Recently, the new Pope came to the United States. I did not go to see him; however, I did watch a couple of specials on him on the Catholic channel (EWTN). There was an article on him in the New York Times, and another in the Newark Star Ledger. I haven't read either of them yet. However, from what I've gleaned from recent news articles and the Catholic channel specials, there is more to Pope Benedict that initially meets the eye.
For one—I share one great passion with him: books. He begged John Paul II not to take him away from his great library in Bavaria. If he hadn't joined the Church, I'd bet the man would have become a professional cataloger. He fits the stereotype—shy, bookish, not wanting to go out and entertain the general public. As a professional cataloger myself, I run into this stereotype all the time; I sort of fit it, but not in an extreme way. In any case, I understand the desire to be buried by books and avoid the idiocies and politics of the organization. Part of his negative reputation no doubt stems from his introversion—he is not charismatic in the way John Paul II was.
However, there is a downside to his insular, bookish approach to Catholicism. For all of the theologizing Benedict has done, it has isolated him in some respects from the real world and how it operates. This does not make him unique compared to a lot of priests, but it's more noticed because of his office—previously as a Cardinal, and now as Pope.
Before becoming Pope, Cardinal Ratzinger made some interesting statements. He blames the Church for turning the Mass into an empty recitation of formulas. The hollowness of much Catholic faith clearly disturbs him, and he is right to be disturbed. But it was one telling statement in particular that made my eyebrows go up, even though it really shouldn't; Ratzinger talked about the rise of “relativism” in Church culture—by telling the faithful that there are no absolute truths, they fall prey to a relativism that has a selfish egoism as its goal. I seem to remember him throwing mysticism of certain types into that category.
This is where I disagree with Ratzinger's theology, or at least it shows how Church theology does not square with life as people experience it. The goal of relativism is not egoism. The problem is that the faithful are told that there is only one version of the truth, and then their life experiences teach them in no uncertain terms that this cannot be so. Their life experiences do not jive with Church teachings. Certain issues like abortion and homosexuality are NOT black and white issues, and the faithful come to an uneasy realization about this that leads to conflict.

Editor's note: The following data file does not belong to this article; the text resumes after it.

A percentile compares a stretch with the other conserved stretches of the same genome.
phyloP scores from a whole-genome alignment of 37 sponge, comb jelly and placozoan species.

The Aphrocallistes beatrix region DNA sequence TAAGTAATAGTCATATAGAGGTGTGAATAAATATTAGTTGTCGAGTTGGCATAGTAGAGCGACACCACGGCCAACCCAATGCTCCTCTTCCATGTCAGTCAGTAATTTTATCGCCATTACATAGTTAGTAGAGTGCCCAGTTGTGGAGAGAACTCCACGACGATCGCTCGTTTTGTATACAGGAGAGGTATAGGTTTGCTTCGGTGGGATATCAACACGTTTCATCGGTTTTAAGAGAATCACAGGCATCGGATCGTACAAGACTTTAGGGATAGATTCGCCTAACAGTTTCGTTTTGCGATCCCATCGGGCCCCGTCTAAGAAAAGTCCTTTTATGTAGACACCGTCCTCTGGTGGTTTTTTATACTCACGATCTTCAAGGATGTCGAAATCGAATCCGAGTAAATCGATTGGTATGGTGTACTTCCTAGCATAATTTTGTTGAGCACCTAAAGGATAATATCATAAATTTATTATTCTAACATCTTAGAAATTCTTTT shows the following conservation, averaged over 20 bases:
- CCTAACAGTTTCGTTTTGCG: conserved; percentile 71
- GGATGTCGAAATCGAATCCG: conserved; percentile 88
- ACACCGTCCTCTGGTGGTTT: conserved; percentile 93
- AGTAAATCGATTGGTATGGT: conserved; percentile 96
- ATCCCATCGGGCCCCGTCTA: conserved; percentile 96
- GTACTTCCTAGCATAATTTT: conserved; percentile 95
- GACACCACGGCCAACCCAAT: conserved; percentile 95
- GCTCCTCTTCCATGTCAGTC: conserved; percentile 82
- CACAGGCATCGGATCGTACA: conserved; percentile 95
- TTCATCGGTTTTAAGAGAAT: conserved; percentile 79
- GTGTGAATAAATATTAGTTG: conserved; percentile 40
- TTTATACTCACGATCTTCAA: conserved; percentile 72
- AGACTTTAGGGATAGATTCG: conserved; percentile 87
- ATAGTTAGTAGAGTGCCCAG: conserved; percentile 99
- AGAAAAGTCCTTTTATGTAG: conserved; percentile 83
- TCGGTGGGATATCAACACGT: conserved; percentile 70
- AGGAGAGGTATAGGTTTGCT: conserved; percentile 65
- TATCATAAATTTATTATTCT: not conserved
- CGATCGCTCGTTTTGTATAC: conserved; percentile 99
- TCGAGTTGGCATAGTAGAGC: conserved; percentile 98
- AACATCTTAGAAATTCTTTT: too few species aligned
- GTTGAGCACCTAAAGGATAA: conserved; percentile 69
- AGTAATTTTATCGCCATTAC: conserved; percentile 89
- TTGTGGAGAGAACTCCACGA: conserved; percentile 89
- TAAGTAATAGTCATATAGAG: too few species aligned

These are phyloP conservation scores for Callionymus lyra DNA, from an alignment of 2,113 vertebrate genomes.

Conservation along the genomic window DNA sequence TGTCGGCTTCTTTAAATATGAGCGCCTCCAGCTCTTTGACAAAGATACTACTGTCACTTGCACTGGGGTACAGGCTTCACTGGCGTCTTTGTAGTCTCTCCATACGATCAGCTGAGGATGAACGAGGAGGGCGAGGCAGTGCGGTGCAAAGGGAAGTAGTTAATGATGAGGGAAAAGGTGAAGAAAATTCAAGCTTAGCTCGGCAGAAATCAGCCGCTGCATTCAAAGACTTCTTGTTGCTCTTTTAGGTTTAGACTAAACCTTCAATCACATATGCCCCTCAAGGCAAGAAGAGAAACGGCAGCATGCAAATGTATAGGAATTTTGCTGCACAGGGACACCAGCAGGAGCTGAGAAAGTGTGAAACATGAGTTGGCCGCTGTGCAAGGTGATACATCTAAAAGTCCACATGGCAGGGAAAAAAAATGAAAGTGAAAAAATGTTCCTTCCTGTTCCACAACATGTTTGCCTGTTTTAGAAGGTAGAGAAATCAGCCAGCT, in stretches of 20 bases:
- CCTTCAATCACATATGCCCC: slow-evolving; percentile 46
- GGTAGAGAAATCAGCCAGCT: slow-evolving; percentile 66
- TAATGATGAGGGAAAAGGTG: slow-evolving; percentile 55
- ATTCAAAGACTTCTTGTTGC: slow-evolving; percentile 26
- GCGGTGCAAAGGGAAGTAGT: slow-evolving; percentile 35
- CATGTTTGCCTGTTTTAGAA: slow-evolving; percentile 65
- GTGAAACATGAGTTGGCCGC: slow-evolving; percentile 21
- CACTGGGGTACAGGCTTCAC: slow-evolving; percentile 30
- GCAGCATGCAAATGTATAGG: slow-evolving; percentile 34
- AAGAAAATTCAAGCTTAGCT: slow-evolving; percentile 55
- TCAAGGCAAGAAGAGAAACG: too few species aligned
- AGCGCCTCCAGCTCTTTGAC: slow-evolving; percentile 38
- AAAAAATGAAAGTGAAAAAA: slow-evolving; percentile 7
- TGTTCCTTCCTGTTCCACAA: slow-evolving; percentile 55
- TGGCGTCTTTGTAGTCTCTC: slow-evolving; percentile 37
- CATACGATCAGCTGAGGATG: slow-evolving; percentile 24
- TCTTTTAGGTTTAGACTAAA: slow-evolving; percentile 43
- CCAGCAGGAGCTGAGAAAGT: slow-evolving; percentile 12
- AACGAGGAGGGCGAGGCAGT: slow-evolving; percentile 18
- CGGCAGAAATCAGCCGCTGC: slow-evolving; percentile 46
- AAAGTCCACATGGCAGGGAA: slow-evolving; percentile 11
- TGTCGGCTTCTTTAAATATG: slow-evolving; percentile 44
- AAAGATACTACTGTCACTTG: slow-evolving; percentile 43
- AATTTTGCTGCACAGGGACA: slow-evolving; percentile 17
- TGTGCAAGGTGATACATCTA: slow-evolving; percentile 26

To give an example: my Mom told me about a Sunday in her church where the priest passed around a “pro-life” petition that all parishioners were asked to sign. He actually watched to see who signed and who didn't. In the end, most parishioners didn't sign. Why? Because they're in favor of abortion? Probably not. But they are uneasy with the idea that abortion is wrong in all cases. What if a father rapes his daughter and she gets pregnant? That's a tough one. Could you blame the girl for wanting an abortion? The alternative is to have no safe alternative, and we know the kinds of horrors that occurred prior to Roe v. Wade. The Church's hard-line teaching on abortion didn't come about until the 19th century—prior to that, they believed abortion was wrong after the second trimester, which is in line with Jewish teaching as well. So what changed? Did someone suddenly have a revelation from God that all abortion is wrong? Of course not. The Church was losing members. By not allowing the faithful to have abortions, and disallowing birth control, they hoped to increase the Church population. The reasons are political, not spiritual. And it has ballooned into a huge political issue, a sort of "litmus test" of a good Christian in more conservative circles who actually think being a Christian is a prerequisite for public office.
When “good Catholics” who are sincere about their faith find these things out, it causes serious struggles psychologically. This can cause them to either break with the Church, disregard most of Church dogma in favor of relativism, or embrace its doctrine in a “forced literalist” kind of way.
So, if the Pope is looking to keep members who are “healthy” Christians, he really needs to think his position on relativism, as do the theologians of the Vatican and elsewhere. I agree with Pope Benedict when he says theology should be a “guideline”--guideline necessarily means that it is not an absolute interpretation. From a faith point of view—how you can determine or control the will of God? Who says that God follows the rules you've laid out? It's pure hubris to think that the Ultimate only works within the limitations of our own religious thinking. The Ultimate is beyond our comprehension, and our level of surrender must therefore be flexible, open to whatever we are presented with. Too often the lessons learned from experiences do not jive with man-made doctrines, no matter how inspired or well-thought-out. Discriminating between right and wrong is not usually simple and straightforward.